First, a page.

Sam Bairstow, 2013 trainee at Gloucestershire Archives

    'My Opening Up Archives traineeship is based at Gloucestershire Archives, focused on online engagement and digitisation. I've rarely used archives or historical materials in previous roles, so I've had a lot to learn about my new working environment. My first few weeks have been very busy. Alongside getting to know the friendly and supportive staff here I've been meeting community groups and volunteers pursuing their own local history projects and interests. I've been working with the outreach team to create online learning activities, helping to upload new content to project websites and I have recently been evaluating online resources, from the perspective of a new user. 

    'My background in education will be useful as I contribute to an upcoming workshop on preserving digital materials, and in drafting training manuals for online activities, but there are so many new areas that I am keen to explore. I am looking forward to learning more about the world of archives - its range of roles, activities and collections - and to developing my skills in the year ahead.'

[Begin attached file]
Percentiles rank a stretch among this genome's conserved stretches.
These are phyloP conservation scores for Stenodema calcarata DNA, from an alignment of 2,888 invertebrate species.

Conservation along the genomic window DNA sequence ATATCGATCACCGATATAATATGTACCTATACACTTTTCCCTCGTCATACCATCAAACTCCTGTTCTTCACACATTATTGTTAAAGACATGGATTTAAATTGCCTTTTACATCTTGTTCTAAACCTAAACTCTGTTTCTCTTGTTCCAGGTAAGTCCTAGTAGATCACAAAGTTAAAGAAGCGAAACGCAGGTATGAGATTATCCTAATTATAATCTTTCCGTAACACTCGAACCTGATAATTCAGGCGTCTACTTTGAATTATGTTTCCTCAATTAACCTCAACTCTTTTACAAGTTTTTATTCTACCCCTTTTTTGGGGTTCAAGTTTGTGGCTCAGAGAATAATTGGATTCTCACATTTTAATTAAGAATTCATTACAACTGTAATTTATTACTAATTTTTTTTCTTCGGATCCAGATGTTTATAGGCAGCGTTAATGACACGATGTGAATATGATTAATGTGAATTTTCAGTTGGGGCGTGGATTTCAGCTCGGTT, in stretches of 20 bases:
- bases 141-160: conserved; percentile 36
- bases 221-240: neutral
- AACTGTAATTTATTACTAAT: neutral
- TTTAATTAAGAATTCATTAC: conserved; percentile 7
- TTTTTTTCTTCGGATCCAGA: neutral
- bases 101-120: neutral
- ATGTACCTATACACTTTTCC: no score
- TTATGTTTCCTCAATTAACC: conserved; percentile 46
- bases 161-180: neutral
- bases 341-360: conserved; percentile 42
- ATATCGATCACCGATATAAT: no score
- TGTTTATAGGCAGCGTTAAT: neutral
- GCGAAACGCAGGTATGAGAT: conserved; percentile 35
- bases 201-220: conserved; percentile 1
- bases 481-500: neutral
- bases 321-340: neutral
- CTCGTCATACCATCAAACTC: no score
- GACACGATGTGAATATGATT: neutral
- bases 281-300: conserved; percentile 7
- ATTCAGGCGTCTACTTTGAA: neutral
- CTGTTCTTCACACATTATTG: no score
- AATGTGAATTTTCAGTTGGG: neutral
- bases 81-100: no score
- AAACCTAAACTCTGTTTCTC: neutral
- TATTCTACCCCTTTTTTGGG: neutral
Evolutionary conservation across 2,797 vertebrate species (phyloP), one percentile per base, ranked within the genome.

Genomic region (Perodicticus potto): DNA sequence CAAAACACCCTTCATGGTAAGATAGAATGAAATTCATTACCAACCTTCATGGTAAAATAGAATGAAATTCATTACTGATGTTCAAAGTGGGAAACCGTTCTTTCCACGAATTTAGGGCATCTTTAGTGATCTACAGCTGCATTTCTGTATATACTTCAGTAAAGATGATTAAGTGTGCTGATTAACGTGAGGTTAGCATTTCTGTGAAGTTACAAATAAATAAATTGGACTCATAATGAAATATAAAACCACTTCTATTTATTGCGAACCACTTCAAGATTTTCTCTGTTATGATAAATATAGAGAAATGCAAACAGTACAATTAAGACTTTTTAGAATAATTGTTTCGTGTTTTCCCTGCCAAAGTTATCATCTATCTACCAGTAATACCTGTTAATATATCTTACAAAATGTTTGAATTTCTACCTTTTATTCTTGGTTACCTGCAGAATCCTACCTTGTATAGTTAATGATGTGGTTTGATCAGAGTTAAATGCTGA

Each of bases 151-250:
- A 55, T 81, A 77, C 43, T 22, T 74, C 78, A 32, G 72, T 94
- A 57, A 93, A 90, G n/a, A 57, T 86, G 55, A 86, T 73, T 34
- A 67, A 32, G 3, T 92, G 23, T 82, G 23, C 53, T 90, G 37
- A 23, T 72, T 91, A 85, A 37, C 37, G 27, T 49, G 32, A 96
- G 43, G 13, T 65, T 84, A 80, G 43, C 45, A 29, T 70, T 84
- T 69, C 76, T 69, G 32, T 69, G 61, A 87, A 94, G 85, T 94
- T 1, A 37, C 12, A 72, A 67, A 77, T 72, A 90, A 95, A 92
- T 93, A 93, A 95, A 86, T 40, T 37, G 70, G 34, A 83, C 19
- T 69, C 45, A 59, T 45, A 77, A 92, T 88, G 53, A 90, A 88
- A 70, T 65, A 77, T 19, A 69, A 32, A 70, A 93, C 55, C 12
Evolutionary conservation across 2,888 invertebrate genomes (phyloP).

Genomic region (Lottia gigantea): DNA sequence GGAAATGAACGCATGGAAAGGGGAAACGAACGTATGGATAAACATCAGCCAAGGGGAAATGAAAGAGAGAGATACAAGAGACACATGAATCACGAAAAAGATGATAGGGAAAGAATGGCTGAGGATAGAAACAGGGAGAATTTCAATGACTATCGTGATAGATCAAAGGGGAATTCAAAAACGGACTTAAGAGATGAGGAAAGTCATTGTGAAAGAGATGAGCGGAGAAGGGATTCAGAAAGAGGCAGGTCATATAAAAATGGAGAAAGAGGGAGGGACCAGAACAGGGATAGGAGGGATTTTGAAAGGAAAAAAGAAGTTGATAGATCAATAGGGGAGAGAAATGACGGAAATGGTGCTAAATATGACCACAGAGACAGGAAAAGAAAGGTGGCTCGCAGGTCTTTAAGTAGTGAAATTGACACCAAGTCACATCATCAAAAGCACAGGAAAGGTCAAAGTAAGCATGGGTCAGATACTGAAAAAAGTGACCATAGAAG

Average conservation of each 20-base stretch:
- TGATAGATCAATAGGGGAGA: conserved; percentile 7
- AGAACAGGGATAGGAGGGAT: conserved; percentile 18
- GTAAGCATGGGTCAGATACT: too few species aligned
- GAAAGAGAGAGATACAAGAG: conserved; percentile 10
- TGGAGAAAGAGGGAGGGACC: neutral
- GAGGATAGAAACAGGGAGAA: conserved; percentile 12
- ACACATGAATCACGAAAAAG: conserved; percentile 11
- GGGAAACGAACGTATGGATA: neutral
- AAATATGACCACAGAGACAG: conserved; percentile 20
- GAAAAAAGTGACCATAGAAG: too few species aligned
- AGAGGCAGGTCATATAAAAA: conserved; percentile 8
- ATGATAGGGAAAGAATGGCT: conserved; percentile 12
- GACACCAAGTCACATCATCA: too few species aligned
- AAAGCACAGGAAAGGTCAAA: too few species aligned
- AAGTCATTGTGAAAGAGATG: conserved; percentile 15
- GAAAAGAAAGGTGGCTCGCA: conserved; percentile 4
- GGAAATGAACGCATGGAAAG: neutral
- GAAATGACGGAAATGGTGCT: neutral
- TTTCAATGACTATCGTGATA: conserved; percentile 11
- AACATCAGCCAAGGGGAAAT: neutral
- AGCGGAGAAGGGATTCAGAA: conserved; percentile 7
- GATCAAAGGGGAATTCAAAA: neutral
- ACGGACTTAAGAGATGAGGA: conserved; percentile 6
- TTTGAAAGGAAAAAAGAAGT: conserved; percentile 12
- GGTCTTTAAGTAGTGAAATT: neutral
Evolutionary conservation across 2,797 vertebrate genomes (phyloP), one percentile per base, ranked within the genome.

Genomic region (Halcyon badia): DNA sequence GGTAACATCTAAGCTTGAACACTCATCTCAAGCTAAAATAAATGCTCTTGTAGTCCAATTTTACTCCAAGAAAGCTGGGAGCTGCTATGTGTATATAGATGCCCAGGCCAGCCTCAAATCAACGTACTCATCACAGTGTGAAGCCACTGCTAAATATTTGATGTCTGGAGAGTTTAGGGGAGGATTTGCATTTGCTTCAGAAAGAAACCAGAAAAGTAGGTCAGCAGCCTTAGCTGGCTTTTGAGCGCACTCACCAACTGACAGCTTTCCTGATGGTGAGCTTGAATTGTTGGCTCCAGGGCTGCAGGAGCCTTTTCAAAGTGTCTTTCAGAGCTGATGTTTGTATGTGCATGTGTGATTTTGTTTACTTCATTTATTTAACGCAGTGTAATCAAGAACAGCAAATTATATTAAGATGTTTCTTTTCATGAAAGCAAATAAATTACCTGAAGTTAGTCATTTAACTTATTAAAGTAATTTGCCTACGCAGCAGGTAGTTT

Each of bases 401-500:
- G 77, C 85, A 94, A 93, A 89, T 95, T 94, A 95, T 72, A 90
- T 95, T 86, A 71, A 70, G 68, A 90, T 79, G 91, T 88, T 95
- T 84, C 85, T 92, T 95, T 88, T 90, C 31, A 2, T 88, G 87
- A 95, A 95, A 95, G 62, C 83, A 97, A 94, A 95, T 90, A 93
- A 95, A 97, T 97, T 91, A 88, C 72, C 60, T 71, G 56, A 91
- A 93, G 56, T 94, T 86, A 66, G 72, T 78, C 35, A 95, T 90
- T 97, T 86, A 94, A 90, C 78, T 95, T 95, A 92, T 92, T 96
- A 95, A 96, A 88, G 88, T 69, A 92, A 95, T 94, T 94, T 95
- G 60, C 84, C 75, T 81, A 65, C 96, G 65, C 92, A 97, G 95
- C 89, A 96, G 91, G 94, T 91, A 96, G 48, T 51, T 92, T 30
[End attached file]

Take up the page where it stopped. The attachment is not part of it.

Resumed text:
Victoria Unitt, 2013 trainee at Leicestershire

    'I have held various posts throughout my career, from ticket tout, to fruit picker to petrol pump attendant! However, my main career path has been in education, mainly as a classroom teacher. I thoroughly enjoyed the teaching aspect of my job, especially delivering the history curriculum.

    'I have always held a passion for all things historical, especially social history, and have been involved in my local historical and archaeological societies for a number of years. When I decided upon a career change, the Opening Up Archives traineeship seemed a perfect introduction. I am interested in absorbing as much as possible about digitisation techniques and am hoping to eventually combine my learning on this traineeship with my past in education.'

    David Wood, 2013 trainee at Nottingham Archives

    'I've a peculiar background; as a freelance community arts worker and writer in all kinds of environs, designing and creating new projects and coming in with great gusto. Now at Nottinghamshire Archives, I'm taking on new skills (e.g. paleography, historical document handling and archiving digital documents) as well as devising potentially new ways to approach heritage.'